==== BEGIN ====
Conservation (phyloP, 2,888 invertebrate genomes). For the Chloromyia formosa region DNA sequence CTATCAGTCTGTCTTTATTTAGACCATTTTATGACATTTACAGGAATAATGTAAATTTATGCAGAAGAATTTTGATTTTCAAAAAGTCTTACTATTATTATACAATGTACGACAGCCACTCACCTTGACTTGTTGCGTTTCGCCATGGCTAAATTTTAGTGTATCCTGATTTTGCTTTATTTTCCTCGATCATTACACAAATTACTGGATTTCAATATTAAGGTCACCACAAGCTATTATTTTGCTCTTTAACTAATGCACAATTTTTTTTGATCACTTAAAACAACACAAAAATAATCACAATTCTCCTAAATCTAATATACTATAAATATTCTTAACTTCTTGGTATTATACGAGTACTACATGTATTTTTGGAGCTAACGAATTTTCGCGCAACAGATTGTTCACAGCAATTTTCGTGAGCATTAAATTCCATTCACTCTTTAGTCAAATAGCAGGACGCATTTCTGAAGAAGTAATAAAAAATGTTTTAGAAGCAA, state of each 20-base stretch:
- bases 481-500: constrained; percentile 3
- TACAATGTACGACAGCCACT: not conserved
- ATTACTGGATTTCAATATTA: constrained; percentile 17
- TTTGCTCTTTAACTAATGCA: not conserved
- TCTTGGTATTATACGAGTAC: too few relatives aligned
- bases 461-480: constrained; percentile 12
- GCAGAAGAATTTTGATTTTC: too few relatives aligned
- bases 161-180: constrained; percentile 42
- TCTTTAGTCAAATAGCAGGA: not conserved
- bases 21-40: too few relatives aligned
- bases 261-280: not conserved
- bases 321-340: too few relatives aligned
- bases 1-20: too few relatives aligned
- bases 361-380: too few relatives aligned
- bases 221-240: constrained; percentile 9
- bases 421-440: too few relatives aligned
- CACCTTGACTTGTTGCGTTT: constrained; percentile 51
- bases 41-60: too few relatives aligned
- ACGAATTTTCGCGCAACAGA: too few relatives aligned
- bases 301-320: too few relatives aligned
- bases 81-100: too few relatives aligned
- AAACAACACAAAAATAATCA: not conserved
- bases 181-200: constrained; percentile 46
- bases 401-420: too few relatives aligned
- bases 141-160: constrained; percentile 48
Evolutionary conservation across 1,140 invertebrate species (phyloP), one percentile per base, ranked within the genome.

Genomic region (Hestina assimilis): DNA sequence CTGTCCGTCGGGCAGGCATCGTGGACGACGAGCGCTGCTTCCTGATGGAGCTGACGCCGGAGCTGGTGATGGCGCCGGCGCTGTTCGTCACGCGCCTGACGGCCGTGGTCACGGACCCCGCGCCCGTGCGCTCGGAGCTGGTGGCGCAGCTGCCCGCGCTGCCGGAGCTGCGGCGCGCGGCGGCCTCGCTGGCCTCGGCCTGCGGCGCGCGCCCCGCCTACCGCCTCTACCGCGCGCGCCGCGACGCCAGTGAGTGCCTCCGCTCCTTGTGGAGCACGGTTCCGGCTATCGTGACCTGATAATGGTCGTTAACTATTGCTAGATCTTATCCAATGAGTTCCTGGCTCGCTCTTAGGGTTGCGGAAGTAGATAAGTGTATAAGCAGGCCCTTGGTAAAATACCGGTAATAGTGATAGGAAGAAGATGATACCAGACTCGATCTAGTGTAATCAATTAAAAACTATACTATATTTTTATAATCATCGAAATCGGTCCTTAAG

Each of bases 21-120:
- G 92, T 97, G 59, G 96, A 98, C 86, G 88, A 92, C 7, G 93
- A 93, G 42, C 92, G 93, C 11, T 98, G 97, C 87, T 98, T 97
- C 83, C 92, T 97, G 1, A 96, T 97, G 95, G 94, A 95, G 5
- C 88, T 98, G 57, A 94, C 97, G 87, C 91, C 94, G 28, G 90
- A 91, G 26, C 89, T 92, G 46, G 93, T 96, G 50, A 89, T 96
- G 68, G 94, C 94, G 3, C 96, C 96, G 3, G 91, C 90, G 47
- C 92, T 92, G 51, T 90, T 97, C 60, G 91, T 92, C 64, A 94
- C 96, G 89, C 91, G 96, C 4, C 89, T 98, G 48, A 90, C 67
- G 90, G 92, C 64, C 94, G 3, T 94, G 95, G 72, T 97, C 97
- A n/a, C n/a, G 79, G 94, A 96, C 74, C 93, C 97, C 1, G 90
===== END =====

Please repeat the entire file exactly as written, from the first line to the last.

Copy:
Conservation (phyloP, 2,888 invertebrate genomes). For the Chloromyia formosa region DNA sequence CTATCAGTCTGTCTTTATTTAGACCATTTTATGACATTTACAGGAATAATGTAAATTTATGCAGAAGAATTTTGATTTTCAAAAAGTCTTACTATTATTATACAATGTACGACAGCCACTCACCTTGACTTGTTGCGTTTCGCCATGGCTAAATTTTAGTGTATCCTGATTTTGCTTTATTTTCCTCGATCATTACACAAATTACTGGATTTCAATATTAAGGTCACCACAAGCTATTATTTTGCTCTTTAACTAATGCACAATTTTTTTTGATCACTTAAAACAACACAAAAATAATCACAATTCTCCTAAATCTAATATACTATAAATATTCTTAACTTCTTGGTATTATACGAGTACTACATGTATTTTTGGAGCTAACGAATTTTCGCGCAACAGATTGTTCACAGCAATTTTCGTGAGCATTAAATTCCATTCACTCTTTAGTCAAATAGCAGGACGCATTTCTGAAGAAGTAATAAAAAATGTTTTAGAAGCAA, state of each 20-base stretch:
- bases 481-500: constrained; percentile 3
- TACAATGTACGACAGCCACT: not conserved
- ATTACTGGATTTCAATATTA: constrained; percentile 17
- TTTGCTCTTTAACTAATGCA: not conserved
- TCTTGGTATTATACGAGTAC: too few relatives aligned
- bases 461-480: constrained; percentile 12
- GCAGAAGAATTTTGATTTTC: too few relatives aligned
- bases 161-180: constrained; percentile 42
- TCTTTAGTCAAATAGCAGGA: not conserved
- bases 21-40: too few relatives aligned
- bases 261-280: not conserved
- bases 321-340: too few relatives aligned
- bases 1-20: too few relatives aligned
- bases 361-380: too few relatives aligned
- bases 221-240: constrained; percentile 9
- bases 421-440: too few relatives aligned
- CACCTTGACTTGTTGCGTTT: constrained; percentile 51
- bases 41-60: too few relatives aligned
- ACGAATTTTCGCGCAACAGA: too few relatives aligned
- bases 301-320: too few relatives aligned
- bases 81-100: too few relatives aligned
- AAACAACACAAAAATAATCA: not conserved
- bases 181-200: constrained; percentile 46
- bases 401-420: too few relatives aligned
- bases 141-160: constrained; percentile 48
Evolutionary conservation across 1,140 invertebrate species (phyloP), one percentile per base, ranked within the genome.

Genomic region (Hestina assimilis): DNA sequence CTGTCCGTCGGGCAGGCATCGTGGACGACGAGCGCTGCTTCCTGATGGAGCTGACGCCGGAGCTGGTGATGGCGCCGGCGCTGTTCGTCACGCGCCTGACGGCCGTGGTCACGGACCCCGCGCCCGTGCGCTCGGAGCTGGTGGCGCAGCTGCCCGCGCTGCCGGAGCTGCGGCGCGCGGCGGCCTCGCTGGCCTCGGCCTGCGGCGCGCGCCCCGCCTACCGCCTCTACCGCGCGCGCCGCGACGCCAGTGAGTGCCTCCGCTCCTTGTGGAGCACGGTTCCGGCTATCGTGACCTGATAATGGTCGTTAACTATTGCTAGATCTTATCCAATGAGTTCCTGGCTCGCTCTTAGGGTTGCGGAAGTAGATAAGTGTATAAGCAGGCCCTTGGTAAAATACCGGTAATAGTGATAGGAAGAAGATGATACCAGACTCGATCTAGTGTAATCAATTAAAAACTATACTATATTTTTATAATCATCGAAATCGGTCCTTAAG

Each of bases 21-120:
- G 92, T 97, G 59, G 96, A 98, C 86, G 88, A 92, C 7, G 93
- A 93, G 42, C 92, G 93, C 11, T 98, G 97, C 87, T 98, T 97
- C 83, C 92, T 97, G 1, A 96, T 97, G 95, G 94, A 95, G 5
- C 88, T 98, G 57, A 94, C 97, G 87, C 91, C 94, G 28, G 90
- A 91, G 26, C 89, T 92, G 46, G 93, T 96, G 50, A 89, T 96
- G 68, G 94, C 94, G 3, C 96, C 96, G 3, G 91, C 90, G 47
- C 92, T 92, G 51, T 90, T 97, C 60, G 91, T 92, C 64, A 94
- C 96, G 89, C 91, G 96, C 4, C 89, T 98, G 48, A 90, C 67
- G 90, G 92, C 64, C 94, G 3, T 94, G 95, G 72, T 97, C 97
- A n/a, C n/a, G 79, G 94, A 96, C 74, C 93, C 97, C 1, G 90